Why It Matters

Our Bodies, Planet and Communities.

Imagine that every time you took a bite of food, you nourished your body, did something beneficial for the planet, and were taking care of your community — all at the same time. In fact, imagine that by taking charge of the food you enjoy, you’re empowering yourself in every possible way.

That’s what eating more plants and less meat and dairy is all about. You’re saying “No thank you” to industrial agriculture being imposed on communities and people, with no care for their well-being. You are saying “Not today” to participation in a food system that clearcuts ancient forests, poisons water tables and oceans, and threatened species. You are saying, “I’m not here for this” to corporate farming practices that contribute to an epidemic of heart disease, diabetes and obesity, cancers, and a host of other ills.

Learn more about Why it Matters:

For Health.

“There are variations on the theme of the optimal diet for human health, and all of them are made up mostly of wholesome plant-based foods,” says Dr. David Katz from the Yale-Griffin Prevention Research Center. He joins a host of leading doctors, nutritionists and research extolling the health benefits of eating a diet of mainly vegetables, fruits, legumes, nuts and grains.

Not only does eating more plant-based improve your health, but it’s your best defense against illness. Studies have found that those eating a vegetarian or vegan diet reduce their risk of heart disease, type 2 diabetes, certain types of cancers and obesity. To learn more about the impacts meat and dairy has on our bodies and the perks of plant-based foods, visit our Health page.

Heart Scan
Feet On Scale

For Our Planet.

It’s not a commonly known fact — but animal agriculture is the #1 leading driver of extinction on the planet.

What else is hidden behind the burgers and shakes on our plate? Unfortunately, a whole lot. The meat and dairy industries cause more greenhouse gas emissions than all transportation combined. And it’s also the main contributor to deforestation, water pollution and ocean dead zones.

It sounds grim, and yet we think there’s a hopeful opportunity at every meal. Together, we can co-create a world with clean air, cooler climate, safer drinking water, and protected habitats home to a beautiful spectrum of wildlife — from the deep Pacific to the wild Amazon — just by expanding access to plant-based foods. Fired up? Visit our Planet page to learn more.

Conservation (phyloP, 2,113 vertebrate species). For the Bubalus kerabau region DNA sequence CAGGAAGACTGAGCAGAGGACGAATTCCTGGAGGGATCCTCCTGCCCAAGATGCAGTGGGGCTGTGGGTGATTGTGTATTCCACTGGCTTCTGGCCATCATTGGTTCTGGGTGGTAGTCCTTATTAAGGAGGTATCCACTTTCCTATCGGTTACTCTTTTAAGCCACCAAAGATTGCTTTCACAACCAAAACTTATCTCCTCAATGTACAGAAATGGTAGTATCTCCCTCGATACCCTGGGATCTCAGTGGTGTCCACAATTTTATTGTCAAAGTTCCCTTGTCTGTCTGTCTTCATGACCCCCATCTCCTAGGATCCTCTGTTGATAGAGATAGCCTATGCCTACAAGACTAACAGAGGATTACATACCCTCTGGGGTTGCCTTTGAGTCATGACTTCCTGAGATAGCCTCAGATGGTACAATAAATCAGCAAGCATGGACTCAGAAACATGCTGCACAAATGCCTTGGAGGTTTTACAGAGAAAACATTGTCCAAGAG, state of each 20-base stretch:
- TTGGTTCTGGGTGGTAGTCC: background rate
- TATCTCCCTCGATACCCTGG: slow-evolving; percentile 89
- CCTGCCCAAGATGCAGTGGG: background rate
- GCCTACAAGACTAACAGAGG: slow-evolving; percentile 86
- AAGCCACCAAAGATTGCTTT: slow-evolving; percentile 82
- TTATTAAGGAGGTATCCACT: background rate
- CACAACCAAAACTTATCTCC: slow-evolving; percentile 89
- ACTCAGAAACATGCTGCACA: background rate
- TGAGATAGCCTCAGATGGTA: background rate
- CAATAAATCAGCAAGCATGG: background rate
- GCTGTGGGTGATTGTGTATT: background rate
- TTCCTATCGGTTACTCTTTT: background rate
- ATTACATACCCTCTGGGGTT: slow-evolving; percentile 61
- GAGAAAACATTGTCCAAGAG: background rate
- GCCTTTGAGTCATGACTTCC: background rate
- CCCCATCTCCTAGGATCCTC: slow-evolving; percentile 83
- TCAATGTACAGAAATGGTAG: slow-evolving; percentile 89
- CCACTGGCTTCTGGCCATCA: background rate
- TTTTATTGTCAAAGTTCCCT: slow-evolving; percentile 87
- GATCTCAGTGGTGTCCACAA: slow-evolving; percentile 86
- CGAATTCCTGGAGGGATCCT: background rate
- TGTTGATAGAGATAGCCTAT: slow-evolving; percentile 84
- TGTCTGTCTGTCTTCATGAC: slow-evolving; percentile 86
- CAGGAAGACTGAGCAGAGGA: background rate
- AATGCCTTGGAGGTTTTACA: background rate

For Communities.

Industrial meat and dairy affect our communities in damaging ways that are both visible and invisible — and it’s often communities of color and low-income people who suffer the most. We’re in the midst of a national public health crisis, with increasing rates of chronic illness related to diet, as families struggle in food deserts and food swamps. Additionally, the National School Lunch program, which feeds 30 million kids a year, does little to address the real nutritional needs of kids, but instead is influenced by heavy lobbying from the meat and dairy industries.

Industrialized animal agriculture also preys on people living in the shadows of factory farms, forever changing their quality of life, health and public spaces. In Iowa and North Carolina, for example, cesspools holding hog feces (called manure pits) offgas unhealthy and rank air, permeating neighborhoods and homes. The commercial farming operations also pollute nearby drinking water sources, fishing and swimming holes. Quality of life and health are dramatically diminished.

Thankfully, there are leaders changing the narrative. The crusade against food deserts is being fought in the form of community gardens, local organizations running accessible CSA programs and leading health equity programs — through the power of food education and access. There have also been wins on the ground as people fight back against corporate agriculture in impacted communities.

Community-led change can be a potent vehicle to increase access to better food. Plant-based eating for our health and planet will only be successful if it promotes and facilitates access for all people.